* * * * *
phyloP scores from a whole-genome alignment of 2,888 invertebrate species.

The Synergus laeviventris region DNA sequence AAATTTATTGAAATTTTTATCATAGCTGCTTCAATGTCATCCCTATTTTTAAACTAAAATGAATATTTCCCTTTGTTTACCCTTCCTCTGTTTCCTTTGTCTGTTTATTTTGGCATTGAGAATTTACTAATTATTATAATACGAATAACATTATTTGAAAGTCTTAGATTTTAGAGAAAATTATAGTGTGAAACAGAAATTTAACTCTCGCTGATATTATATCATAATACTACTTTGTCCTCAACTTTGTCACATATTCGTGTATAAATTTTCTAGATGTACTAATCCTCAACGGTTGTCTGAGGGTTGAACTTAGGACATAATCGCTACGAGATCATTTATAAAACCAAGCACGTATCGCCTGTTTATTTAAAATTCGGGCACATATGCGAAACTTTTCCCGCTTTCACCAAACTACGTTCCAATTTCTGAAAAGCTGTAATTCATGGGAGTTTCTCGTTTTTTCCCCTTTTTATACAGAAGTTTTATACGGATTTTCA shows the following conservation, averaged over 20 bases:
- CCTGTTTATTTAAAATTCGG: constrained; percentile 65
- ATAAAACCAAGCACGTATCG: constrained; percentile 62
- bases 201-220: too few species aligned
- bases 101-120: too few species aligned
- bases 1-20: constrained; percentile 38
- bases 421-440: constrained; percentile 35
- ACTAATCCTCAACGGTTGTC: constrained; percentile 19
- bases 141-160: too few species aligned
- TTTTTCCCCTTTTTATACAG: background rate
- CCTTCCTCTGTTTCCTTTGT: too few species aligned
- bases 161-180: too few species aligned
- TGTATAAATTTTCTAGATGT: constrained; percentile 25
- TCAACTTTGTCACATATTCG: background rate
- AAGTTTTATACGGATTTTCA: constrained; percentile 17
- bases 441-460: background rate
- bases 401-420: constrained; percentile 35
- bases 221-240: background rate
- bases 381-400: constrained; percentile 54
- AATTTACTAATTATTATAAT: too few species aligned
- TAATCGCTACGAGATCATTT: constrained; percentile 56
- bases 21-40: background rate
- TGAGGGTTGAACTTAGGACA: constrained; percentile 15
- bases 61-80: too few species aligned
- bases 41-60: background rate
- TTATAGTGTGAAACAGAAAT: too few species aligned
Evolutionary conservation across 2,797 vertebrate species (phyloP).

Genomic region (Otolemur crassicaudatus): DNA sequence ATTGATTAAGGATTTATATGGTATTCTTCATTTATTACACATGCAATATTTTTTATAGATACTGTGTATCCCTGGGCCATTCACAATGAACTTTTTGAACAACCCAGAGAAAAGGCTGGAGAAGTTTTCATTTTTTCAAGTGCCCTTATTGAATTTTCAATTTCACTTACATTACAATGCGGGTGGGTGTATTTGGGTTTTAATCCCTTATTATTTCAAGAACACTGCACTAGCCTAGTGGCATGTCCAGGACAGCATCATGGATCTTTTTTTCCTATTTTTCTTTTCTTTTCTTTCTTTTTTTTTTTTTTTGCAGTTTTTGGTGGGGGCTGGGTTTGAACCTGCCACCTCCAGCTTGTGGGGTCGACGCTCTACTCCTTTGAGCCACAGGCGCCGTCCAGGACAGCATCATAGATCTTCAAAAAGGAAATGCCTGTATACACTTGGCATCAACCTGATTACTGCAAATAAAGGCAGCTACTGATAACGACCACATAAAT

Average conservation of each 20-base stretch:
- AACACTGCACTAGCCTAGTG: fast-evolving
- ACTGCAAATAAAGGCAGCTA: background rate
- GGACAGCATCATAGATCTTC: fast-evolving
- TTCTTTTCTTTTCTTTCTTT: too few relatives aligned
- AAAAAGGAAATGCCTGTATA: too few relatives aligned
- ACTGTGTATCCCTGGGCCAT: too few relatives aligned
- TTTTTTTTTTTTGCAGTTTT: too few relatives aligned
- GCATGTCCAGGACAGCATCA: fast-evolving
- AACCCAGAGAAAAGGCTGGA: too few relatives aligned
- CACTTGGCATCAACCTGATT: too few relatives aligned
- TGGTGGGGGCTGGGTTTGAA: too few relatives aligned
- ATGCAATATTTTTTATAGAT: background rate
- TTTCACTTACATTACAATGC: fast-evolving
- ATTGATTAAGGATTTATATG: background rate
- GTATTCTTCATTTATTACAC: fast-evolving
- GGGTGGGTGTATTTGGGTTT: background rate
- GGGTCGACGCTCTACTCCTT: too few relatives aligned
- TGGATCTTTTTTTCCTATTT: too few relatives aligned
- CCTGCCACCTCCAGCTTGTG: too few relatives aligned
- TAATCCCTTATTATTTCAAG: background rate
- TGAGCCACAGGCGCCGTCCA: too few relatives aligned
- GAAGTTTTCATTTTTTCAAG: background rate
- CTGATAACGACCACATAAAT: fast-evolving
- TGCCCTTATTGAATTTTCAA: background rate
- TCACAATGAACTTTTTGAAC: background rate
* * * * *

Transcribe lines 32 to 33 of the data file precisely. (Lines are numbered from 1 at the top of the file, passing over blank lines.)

- ACTGCAAATAAAGGCAGCTA: background rate
- GGACAGCATCATAGATCTTC: fast-evolving